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Gewählte Publikation:

SHR Neuro Krebs Kardio Lipid

Heitzer, E; Auer, M; Hoffmann, EM; Pichler, M; Gasch, C; Ulz, P; Lax, S; Waldispuehl-Geigl, J; Mauermann, O; Mohan, S; Pristauz, G; Lackner, C; Höfler, G; Eisner, F; Petru, E; Sill, H; Samonigg, H; Pantel, K; Riethdorf, S; Bauernhofer, T; Geigl, JB; Speicher, MR.
Establishment of tumor-specific copy number alterations from plasma DNA of patients with cancer.
Int J Cancer. 2013; 133(2):346-356 [OPEN ACCESS]
Web of Science PubMed PUBMED Central FullText FullText_MUG

 

Autor/innen der Med Uni Graz:
Auer Martina
Bauernhofer Thomas
Eisner Florian
Geigl Jochen Bernd
Heitzer Ellen
Hoefler Gerald
Hoffmann Eva Maria
Lackner Karoline
Mohan Sumitra
Petru Edgar
Pichler Martin
Pristauz-Telsnigg Gunda
Samonigg Hellmut
Sill Heinz
Speicher Michael
Ulz Peter
Waldispühl-Geigl Julie
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Number of Figures: 6
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Abstract:
With the increasing number of available predictive biomarkers, clinical management of cancer is becoming increasingly reliant on the accurate serial monitoring of tumor genotypes. We tested whether tumor-specific copy number changes can be inferred from the peripheral blood of patients with cancer. To this end, we determined the plasma DNA size distribution and the fraction of mutated plasma DNA fragments with deep sequencing and an ultrasensitive mutation-detection method, i.e., the Beads, Emulsion, Amplification, and Magnetics (BEAMing) assay. When analyzing the plasma DNA of 32 patients with Stage IV colorectal carcinoma, we found that a subset of the patients (34.4%) had a biphasic size distribution of plasma DNA fragments that was associated with increased circulating tumor cell numbers and elevated concentration of mutated plasma DNA fragments. In these cases, we were able to establish genome-wide tumor-specific copy number alterations directly from plasma DNA. Thus, we could analyze the current copy number status of the tumor genome, which was in some cases many years after diagnosis of the primary tumor. An unexpected finding was that not all patients with progressive metastatic disease appear to release tumor DNA into the circulation in measurable quantities. When we analyzed plasma DNA from 35 patients with metastatic breast cancer, we made similar observations suggesting that our approach may be applicable to a variety of tumor entities. This is the first description of such a biphasic distribution in a surprisingly high proportion of cancer patients which may have important implications for tumor diagnosis and monitoring.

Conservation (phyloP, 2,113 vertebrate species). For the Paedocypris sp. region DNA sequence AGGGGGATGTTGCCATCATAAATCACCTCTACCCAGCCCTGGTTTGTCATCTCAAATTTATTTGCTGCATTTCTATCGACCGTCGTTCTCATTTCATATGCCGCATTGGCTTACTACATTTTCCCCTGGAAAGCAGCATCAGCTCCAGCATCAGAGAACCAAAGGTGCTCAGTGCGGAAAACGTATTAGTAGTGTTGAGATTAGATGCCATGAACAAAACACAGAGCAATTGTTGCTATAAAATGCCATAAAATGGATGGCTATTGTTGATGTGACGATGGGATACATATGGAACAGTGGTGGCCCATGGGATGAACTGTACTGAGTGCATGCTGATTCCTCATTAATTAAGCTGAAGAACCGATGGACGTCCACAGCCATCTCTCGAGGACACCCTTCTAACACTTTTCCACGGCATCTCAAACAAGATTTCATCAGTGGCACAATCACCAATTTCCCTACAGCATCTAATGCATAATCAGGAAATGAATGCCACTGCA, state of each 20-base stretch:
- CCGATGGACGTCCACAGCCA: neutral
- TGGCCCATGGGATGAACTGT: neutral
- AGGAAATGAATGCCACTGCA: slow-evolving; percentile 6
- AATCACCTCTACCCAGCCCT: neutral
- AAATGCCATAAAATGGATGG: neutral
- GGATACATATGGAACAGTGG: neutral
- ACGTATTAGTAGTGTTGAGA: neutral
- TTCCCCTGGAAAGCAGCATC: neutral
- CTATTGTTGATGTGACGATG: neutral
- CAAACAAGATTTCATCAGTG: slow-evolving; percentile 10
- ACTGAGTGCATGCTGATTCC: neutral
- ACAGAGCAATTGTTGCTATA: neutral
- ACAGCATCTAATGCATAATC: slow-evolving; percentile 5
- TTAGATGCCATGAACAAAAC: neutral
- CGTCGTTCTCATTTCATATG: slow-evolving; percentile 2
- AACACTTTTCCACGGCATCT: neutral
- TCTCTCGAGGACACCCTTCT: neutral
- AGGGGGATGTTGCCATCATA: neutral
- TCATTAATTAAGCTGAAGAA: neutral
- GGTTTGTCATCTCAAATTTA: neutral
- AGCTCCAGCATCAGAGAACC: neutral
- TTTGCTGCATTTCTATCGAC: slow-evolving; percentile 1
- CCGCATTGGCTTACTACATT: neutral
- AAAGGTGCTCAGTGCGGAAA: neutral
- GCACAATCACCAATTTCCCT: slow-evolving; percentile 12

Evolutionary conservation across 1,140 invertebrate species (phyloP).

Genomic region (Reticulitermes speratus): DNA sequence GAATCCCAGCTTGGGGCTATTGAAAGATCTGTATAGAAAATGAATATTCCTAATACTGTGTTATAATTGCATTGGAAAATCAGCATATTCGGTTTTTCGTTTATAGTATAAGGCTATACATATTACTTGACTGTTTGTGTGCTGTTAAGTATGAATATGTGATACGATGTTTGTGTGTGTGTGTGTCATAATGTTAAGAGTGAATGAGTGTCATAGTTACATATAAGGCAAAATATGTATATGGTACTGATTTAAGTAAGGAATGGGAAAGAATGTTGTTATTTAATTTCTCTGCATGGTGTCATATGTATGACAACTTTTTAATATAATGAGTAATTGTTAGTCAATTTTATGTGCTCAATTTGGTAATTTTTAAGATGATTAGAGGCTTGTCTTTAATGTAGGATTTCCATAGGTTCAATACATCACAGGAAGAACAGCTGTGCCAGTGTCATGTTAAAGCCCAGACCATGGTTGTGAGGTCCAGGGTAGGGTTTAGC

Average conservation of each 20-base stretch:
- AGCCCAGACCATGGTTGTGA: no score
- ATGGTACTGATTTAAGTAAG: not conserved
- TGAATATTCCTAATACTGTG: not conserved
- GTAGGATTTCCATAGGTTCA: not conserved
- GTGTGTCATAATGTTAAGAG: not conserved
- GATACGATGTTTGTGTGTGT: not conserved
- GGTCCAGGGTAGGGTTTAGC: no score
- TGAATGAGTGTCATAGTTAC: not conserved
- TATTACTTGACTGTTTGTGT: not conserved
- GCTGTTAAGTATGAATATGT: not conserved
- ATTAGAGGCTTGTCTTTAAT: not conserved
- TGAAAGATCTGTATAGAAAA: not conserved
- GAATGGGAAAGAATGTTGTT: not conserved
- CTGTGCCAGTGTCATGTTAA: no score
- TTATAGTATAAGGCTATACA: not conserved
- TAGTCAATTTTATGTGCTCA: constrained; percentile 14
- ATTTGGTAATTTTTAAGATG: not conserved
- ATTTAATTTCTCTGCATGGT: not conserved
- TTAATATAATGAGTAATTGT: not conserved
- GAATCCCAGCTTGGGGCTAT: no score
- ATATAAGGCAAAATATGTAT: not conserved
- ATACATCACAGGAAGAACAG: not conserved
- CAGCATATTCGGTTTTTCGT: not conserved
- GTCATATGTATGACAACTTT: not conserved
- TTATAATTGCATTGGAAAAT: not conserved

Find related publications in this database (using NLM MeSH Indexing)
Aged -
Aged, 80 and over -
Biological Markers - blood
Breast Neoplasms - blood Breast Neoplasms - genetics
Case-Control Studies -
Colorectal Neoplasms - blood Colorectal Neoplasms - genetics
DNA, Neoplasm - blood DNA, Neoplasm - genetics
Female -
Gene Dosage -
Genes, ras - genetics
High-Throughput Nucleotide Sequencing - methods
Humans -
Male -
Middle Aged -
Mutation -
Neoplasm Metastasis -
Neoplastic Cells, Circulating - metabolism
Sequence Analysis, DNA -

Find related publications in this database (Keywords)
plasma DNA
tumor monitoring
predictive and prognostic biomarker
copy number changes
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